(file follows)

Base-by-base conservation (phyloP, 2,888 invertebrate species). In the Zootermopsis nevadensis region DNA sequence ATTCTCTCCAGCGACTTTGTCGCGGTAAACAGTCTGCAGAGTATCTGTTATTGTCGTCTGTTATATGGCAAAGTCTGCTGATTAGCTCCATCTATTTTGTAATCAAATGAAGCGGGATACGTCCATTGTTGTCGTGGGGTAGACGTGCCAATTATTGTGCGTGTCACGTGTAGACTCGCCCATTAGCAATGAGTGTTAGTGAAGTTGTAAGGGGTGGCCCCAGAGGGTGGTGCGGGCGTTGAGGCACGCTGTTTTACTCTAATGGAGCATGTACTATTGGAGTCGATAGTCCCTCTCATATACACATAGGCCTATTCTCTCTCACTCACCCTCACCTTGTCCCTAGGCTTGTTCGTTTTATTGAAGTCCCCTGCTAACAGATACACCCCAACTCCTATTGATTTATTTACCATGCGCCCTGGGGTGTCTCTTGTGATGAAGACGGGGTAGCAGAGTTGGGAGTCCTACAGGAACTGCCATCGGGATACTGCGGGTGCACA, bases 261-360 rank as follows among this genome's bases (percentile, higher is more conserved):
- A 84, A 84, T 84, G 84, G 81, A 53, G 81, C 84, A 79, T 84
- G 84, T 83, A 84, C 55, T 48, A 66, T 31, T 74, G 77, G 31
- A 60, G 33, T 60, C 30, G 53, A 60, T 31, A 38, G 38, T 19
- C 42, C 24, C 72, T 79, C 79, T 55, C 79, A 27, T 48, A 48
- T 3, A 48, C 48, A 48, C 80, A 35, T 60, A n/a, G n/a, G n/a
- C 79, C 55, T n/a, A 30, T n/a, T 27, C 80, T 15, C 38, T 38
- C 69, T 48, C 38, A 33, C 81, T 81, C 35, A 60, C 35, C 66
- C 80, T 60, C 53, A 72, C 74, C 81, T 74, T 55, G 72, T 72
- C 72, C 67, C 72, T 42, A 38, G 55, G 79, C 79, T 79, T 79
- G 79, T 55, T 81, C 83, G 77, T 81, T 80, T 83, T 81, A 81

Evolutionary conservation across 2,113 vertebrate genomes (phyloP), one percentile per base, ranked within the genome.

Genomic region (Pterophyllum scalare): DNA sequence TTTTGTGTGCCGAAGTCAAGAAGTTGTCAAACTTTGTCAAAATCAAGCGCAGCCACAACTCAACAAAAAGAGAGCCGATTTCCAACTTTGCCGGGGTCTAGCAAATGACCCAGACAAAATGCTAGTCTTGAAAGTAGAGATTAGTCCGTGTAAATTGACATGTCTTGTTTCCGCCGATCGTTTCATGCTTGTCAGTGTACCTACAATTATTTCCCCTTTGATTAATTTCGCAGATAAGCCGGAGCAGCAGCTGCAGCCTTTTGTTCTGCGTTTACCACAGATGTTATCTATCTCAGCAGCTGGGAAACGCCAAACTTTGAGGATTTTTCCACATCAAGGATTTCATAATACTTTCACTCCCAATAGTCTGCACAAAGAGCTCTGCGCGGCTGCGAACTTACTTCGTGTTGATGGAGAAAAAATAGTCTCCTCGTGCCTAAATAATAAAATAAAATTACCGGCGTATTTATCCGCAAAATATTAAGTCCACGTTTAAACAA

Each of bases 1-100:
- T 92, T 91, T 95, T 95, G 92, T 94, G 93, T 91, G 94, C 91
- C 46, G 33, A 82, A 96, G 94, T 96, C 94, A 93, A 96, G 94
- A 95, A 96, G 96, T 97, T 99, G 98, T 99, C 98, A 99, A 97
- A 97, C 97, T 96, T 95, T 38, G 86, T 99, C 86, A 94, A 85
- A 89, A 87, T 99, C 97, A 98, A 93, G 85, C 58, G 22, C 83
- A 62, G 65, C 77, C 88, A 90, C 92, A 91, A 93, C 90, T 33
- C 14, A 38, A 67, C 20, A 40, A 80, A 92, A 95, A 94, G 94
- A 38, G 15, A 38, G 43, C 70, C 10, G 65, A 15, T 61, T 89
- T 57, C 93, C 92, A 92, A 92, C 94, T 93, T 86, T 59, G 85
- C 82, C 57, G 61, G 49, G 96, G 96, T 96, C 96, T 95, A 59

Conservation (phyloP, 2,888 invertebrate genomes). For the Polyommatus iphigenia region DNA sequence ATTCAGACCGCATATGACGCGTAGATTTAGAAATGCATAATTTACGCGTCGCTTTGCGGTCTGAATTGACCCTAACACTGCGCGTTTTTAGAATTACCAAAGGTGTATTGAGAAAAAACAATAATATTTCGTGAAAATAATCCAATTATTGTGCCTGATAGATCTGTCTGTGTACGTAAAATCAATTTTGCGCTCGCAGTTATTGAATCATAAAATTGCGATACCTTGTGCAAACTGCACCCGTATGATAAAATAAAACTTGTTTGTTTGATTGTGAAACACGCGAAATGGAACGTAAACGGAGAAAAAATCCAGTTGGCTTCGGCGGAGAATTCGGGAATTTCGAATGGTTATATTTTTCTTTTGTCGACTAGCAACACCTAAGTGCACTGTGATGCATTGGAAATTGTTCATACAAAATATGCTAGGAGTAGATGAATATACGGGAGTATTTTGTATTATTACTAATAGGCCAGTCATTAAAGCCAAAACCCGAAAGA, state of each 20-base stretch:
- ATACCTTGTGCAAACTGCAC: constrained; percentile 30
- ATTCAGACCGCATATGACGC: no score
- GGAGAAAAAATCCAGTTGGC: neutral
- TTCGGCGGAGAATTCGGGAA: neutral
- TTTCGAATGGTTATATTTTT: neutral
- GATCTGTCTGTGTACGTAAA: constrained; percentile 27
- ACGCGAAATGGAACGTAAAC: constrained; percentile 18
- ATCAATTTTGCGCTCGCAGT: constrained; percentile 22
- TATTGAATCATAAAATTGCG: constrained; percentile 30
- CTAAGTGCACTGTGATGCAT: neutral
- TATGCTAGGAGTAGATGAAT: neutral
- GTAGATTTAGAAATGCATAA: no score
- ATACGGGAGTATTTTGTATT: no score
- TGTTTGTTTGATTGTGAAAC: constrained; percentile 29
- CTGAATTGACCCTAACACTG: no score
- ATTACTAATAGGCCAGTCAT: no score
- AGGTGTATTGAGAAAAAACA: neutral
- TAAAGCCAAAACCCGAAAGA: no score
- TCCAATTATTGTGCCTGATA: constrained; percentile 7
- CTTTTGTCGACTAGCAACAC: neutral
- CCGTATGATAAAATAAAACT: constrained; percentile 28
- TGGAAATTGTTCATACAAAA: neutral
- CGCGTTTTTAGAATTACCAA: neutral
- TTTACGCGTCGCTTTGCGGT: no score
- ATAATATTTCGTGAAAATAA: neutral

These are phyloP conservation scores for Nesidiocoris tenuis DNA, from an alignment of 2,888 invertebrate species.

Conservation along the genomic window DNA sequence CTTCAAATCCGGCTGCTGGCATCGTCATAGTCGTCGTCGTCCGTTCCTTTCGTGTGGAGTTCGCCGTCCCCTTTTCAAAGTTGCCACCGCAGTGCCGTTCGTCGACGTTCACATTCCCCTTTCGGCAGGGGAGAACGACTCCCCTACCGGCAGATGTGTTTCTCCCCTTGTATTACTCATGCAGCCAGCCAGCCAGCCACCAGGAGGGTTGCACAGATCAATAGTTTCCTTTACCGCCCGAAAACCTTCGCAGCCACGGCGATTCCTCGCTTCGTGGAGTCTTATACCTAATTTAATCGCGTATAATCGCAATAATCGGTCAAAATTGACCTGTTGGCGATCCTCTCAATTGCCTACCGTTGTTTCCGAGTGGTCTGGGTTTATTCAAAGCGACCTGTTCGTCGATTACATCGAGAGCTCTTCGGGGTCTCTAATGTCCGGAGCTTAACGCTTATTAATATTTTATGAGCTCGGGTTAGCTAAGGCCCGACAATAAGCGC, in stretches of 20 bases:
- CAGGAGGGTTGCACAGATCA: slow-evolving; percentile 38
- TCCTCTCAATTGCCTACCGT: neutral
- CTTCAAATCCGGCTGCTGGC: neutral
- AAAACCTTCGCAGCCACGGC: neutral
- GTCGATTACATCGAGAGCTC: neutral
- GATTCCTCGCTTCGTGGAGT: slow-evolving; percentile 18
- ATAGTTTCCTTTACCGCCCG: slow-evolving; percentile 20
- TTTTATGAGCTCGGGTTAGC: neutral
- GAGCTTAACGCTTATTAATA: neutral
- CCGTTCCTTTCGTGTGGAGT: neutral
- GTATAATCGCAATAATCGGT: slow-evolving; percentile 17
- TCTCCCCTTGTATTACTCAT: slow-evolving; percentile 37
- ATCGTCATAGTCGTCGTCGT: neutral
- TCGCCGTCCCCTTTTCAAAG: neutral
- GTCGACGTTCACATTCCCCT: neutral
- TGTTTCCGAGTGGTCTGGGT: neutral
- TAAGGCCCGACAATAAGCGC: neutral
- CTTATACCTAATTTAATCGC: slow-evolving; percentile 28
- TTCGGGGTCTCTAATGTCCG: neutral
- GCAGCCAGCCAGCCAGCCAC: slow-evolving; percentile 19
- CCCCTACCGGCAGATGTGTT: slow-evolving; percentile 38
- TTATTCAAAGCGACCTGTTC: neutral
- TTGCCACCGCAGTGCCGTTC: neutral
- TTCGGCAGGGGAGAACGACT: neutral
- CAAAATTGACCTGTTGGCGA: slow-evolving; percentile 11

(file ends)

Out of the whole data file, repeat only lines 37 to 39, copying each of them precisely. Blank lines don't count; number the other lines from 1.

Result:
- GTAGATTTAGAAATGCATAA: no score
- ATACGGGAGTATTTTGTATT: no score
- TGTTTGTTTGATTGTGAAAC: constrained; percentile 29